Whilst the coronavirus pandemic may have forced many projects providing community meals to temporarily close, work is continuing to ensure a range of vulnerable residents receive food.
Poole Community Exchange (PCE) usually provides weekly meals and activities at the Parkstone United Reformed Church. Since lockdown measures were introduced, PCE has diverted and expanded its efforts to meet the growing need to provide food to residents in hostels, refuges and others in need during the pandemic.
Working with FareShare Go and FareShare Central Southern (Southampton), trays of surplus food are being distributed to vulnerable people as well as supplies provided to food banks, local food projects and community groups. PCE’s operations have significantly increased and a collaborative effort between staff, volunteers and many local organisations has resulted in over 29 tonnes of extra food being provided locally in the last eight weeks. That’s over 3,000 miles volunteers have clocked up in collecting, delivering and redistributing food.
This surplus food is helping to support a variety of projects and people in the Bournemouth, Christchurch and Poole area, including:
- 34 hostels for young people, homeless people and those in supported or emergency accommodation
- 52 hostels and refuge drops per week
- 753 household drops for families or single people struggling financially, those self-isolating and refugee families.
The scale of PCE’s operation has presented some logistical challenges and additional fridges and freezers have been purchased and a number of sites are being used to store the food including local businesses who have offered their walk-in freezer space. The deliveries have been made possible thanks to volunteers, plus the probation service providing three vans and six drivers in addition to Lifeworks’ charity van.
Mark Phillips, Chairman and Trustee of PCE, said: “The work we are doing during the pandemic is about feeding people and ensuring no one goes hungry during this time. Our usual community meals project has a slightly different focus and uses food to help grow relationships and make connections to provide people with a sense of belonging. When the immediate food need of the pandemic is over, we’ll reintroduce the community meals and activities again. We also hope to refurbish our kitchens and are looking to introduce cooking groups to help people to budget and learn cooking skills.”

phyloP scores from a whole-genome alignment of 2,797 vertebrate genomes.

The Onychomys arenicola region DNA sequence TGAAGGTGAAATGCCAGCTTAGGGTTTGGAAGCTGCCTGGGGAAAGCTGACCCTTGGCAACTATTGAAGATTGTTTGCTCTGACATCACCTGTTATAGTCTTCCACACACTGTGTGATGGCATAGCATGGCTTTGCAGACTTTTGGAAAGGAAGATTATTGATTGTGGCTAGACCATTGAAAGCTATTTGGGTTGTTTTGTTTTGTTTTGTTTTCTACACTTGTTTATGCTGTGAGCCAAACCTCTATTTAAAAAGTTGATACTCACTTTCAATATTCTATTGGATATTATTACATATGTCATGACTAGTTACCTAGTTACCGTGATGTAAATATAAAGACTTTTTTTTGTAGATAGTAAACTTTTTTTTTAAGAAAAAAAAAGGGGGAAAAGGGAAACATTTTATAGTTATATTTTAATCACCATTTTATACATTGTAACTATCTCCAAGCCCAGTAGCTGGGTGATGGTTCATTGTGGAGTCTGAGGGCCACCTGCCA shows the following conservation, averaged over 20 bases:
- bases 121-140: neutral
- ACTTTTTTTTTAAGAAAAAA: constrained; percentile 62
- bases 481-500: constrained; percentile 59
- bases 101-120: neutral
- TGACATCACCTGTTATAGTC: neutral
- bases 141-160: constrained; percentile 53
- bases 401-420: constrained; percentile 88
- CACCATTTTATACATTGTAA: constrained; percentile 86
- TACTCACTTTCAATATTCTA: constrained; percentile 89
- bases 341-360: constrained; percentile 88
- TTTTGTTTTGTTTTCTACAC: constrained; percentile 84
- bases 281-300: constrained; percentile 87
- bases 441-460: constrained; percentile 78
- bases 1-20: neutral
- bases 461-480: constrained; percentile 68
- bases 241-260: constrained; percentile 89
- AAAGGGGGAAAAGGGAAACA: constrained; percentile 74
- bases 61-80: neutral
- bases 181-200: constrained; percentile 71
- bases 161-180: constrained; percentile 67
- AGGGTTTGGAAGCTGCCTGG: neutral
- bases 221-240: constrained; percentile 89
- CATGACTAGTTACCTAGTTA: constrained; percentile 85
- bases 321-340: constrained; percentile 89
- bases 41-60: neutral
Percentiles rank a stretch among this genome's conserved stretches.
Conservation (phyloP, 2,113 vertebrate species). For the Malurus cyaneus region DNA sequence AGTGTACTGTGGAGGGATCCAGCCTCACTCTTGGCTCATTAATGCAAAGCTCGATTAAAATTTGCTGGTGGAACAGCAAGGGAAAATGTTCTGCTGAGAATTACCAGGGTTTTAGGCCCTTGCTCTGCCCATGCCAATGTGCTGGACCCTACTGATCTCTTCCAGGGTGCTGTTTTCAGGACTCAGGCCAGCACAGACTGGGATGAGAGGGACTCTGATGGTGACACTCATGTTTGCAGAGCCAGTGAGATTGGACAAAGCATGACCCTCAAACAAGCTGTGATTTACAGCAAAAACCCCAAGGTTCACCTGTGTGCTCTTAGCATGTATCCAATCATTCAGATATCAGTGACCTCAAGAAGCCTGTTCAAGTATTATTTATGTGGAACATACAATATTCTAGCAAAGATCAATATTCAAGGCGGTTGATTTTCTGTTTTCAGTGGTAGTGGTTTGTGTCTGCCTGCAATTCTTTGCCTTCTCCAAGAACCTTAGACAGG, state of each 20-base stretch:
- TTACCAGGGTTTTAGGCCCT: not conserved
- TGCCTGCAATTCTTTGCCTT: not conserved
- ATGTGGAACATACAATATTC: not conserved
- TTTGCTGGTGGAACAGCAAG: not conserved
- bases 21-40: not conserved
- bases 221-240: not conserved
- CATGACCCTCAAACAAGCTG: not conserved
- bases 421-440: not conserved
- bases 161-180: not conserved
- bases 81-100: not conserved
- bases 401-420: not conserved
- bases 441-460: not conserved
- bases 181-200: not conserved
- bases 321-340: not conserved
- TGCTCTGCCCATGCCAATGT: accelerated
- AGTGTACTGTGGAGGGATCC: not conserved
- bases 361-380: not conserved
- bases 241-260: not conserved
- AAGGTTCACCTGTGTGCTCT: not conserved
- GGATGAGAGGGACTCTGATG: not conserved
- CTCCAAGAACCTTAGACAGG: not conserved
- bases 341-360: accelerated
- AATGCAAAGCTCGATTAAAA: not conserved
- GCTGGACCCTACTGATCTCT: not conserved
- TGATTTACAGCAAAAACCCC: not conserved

Councillor Vikki Slade, Leader of BCP Council, said: “The scale of work taking place in the community to feed vulnerable people, redistribute good quality surplus food and reduce food waste is phenomenal. The council recently introduced a Community Food Co-ordinator role to support food networks. Whilst the initial challenge has been to support people to access food during the pandemic, longer term community food projects include helping people to grow their own food, boosting people’s confidence to learn new skills and providing basic but essential cooking equipment where needed.”
Find out more
Poole Community Exchange usually supplies food in the form of weekly community meals, served to between 10 and 20 people at the Parkstone United Reformed Church. Their aim is to support people who have been marginalised, are vulnerable or excluded.
FareShare is the UK’s national network of charitable food redistributors, made up of 17 independent organisations. FareShare take good quality surplus food from across the food industry and get it to almost 11,000 frontline charities and community groups.
Together We Can - residents who are living in the Bournemouth, Christchurch and Poole area who need help to access food or other vital support, can contact the council’s Covid-19 helpline on 0300 1237052. Alternatively, complete the online form to request help.